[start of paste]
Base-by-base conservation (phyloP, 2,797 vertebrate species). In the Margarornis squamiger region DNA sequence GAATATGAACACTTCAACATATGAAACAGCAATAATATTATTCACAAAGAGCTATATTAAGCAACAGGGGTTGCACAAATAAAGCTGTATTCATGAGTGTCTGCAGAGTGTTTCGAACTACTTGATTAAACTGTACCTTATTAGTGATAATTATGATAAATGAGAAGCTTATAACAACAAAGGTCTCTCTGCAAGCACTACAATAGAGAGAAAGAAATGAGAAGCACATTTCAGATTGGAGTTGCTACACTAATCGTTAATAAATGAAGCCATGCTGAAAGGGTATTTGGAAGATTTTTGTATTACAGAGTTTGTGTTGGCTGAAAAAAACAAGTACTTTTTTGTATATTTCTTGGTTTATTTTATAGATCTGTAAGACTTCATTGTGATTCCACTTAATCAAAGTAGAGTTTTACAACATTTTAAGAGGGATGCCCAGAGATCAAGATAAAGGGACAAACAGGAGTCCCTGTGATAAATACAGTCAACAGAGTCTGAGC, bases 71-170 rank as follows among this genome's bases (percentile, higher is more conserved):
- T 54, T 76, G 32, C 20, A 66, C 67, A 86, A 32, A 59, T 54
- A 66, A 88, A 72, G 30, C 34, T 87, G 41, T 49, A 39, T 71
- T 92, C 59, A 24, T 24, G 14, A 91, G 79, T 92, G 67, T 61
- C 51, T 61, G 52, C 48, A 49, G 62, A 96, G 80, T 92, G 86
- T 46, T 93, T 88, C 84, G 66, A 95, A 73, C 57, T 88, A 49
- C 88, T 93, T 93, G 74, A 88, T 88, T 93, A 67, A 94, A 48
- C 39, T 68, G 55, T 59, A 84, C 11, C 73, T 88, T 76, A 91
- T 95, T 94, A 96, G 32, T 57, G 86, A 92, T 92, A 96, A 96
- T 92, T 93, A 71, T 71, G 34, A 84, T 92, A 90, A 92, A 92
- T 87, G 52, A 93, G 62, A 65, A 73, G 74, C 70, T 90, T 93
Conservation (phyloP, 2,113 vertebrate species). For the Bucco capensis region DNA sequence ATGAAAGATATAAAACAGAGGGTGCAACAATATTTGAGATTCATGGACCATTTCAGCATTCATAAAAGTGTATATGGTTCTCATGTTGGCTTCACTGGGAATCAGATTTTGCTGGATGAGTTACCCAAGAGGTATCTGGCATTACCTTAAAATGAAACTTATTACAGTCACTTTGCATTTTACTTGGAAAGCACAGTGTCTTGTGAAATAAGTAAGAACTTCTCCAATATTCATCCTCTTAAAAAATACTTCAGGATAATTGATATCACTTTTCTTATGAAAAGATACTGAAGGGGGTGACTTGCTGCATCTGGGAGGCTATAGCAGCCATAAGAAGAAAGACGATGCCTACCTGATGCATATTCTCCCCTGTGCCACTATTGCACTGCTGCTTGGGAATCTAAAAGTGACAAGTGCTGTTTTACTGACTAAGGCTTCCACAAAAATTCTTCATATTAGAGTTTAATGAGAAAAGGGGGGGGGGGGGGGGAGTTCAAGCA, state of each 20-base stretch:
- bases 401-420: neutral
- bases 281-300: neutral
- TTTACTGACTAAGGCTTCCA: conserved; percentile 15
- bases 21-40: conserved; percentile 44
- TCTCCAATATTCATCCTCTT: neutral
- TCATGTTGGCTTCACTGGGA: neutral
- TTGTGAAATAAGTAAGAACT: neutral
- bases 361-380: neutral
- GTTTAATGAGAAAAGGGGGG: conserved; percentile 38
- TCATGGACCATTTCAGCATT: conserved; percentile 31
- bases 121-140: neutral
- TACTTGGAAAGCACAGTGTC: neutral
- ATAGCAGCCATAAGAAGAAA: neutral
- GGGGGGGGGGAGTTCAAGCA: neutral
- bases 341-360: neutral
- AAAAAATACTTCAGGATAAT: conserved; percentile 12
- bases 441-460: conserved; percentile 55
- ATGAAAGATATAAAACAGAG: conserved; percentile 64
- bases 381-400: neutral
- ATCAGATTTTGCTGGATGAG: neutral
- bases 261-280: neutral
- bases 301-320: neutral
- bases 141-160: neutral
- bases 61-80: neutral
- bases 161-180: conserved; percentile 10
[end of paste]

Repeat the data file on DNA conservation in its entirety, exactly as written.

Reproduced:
Base-by-base conservation (phyloP, 2,797 vertebrate species). In the Margarornis squamiger region DNA sequence GAATATGAACACTTCAACATATGAAACAGCAATAATATTATTCACAAAGAGCTATATTAAGCAACAGGGGTTGCACAAATAAAGCTGTATTCATGAGTGTCTGCAGAGTGTTTCGAACTACTTGATTAAACTGTACCTTATTAGTGATAATTATGATAAATGAGAAGCTTATAACAACAAAGGTCTCTCTGCAAGCACTACAATAGAGAGAAAGAAATGAGAAGCACATTTCAGATTGGAGTTGCTACACTAATCGTTAATAAATGAAGCCATGCTGAAAGGGTATTTGGAAGATTTTTGTATTACAGAGTTTGTGTTGGCTGAAAAAAACAAGTACTTTTTTGTATATTTCTTGGTTTATTTTATAGATCTGTAAGACTTCATTGTGATTCCACTTAATCAAAGTAGAGTTTTACAACATTTTAAGAGGGATGCCCAGAGATCAAGATAAAGGGACAAACAGGAGTCCCTGTGATAAATACAGTCAACAGAGTCTGAGC, bases 71-170 rank as follows among this genome's bases (percentile, higher is more conserved):
- T 54, T 76, G 32, C 20, A 66, C 67, A 86, A 32, A 59, T 54
- A 66, A 88, A 72, G 30, C 34, T 87, G 41, T 49, A 39, T 71
- T 92, C 59, A 24, T 24, G 14, A 91, G 79, T 92, G 67, T 61
- C 51, T 61, G 52, C 48, A 49, G 62, A 96, G 80, T 92, G 86
- T 46, T 93, T 88, C 84, G 66, A 95, A 73, C 57, T 88, A 49
- C 88, T 93, T 93, G 74, A 88, T 88, T 93, A 67, A 94, A 48
- C 39, T 68, G 55, T 59, A 84, C 11, C 73, T 88, T 76, A 91
- T 95, T 94, A 96, G 32, T 57, G 86, A 92, T 92, A 96, A 96
- T 92, T 93, A 71, T 71, G 34, A 84, T 92, A 90, A 92, A 92
- T 87, G 52, A 93, G 62, A 65, A 73, G 74, C 70, T 90, T 93
Conservation (phyloP, 2,113 vertebrate species). For the Bucco capensis region DNA sequence ATGAAAGATATAAAACAGAGGGTGCAACAATATTTGAGATTCATGGACCATTTCAGCATTCATAAAAGTGTATATGGTTCTCATGTTGGCTTCACTGGGAATCAGATTTTGCTGGATGAGTTACCCAAGAGGTATCTGGCATTACCTTAAAATGAAACTTATTACAGTCACTTTGCATTTTACTTGGAAAGCACAGTGTCTTGTGAAATAAGTAAGAACTTCTCCAATATTCATCCTCTTAAAAAATACTTCAGGATAATTGATATCACTTTTCTTATGAAAAGATACTGAAGGGGGTGACTTGCTGCATCTGGGAGGCTATAGCAGCCATAAGAAGAAAGACGATGCCTACCTGATGCATATTCTCCCCTGTGCCACTATTGCACTGCTGCTTGGGAATCTAAAAGTGACAAGTGCTGTTTTACTGACTAAGGCTTCCACAAAAATTCTTCATATTAGAGTTTAATGAGAAAAGGGGGGGGGGGGGGGGAGTTCAAGCA, state of each 20-base stretch:
- bases 401-420: neutral
- bases 281-300: neutral
- TTTACTGACTAAGGCTTCCA: conserved; percentile 15
- bases 21-40: conserved; percentile 44
- TCTCCAATATTCATCCTCTT: neutral
- TCATGTTGGCTTCACTGGGA: neutral
- TTGTGAAATAAGTAAGAACT: neutral
- bases 361-380: neutral
- GTTTAATGAGAAAAGGGGGG: conserved; percentile 38
- TCATGGACCATTTCAGCATT: conserved; percentile 31
- bases 121-140: neutral
- TACTTGGAAAGCACAGTGTC: neutral
- ATAGCAGCCATAAGAAGAAA: neutral
- GGGGGGGGGGAGTTCAAGCA: neutral
- bases 341-360: neutral
- AAAAAATACTTCAGGATAAT: conserved; percentile 12
- bases 441-460: conserved; percentile 55
- ATGAAAGATATAAAACAGAG: conserved; percentile 64
- bases 381-400: neutral
- ATCAGATTTTGCTGGATGAG: neutral
- bases 261-280: neutral
- bases 301-320: neutral
- bases 141-160: neutral
- bases 61-80: neutral
- bases 161-180: conserved; percentile 10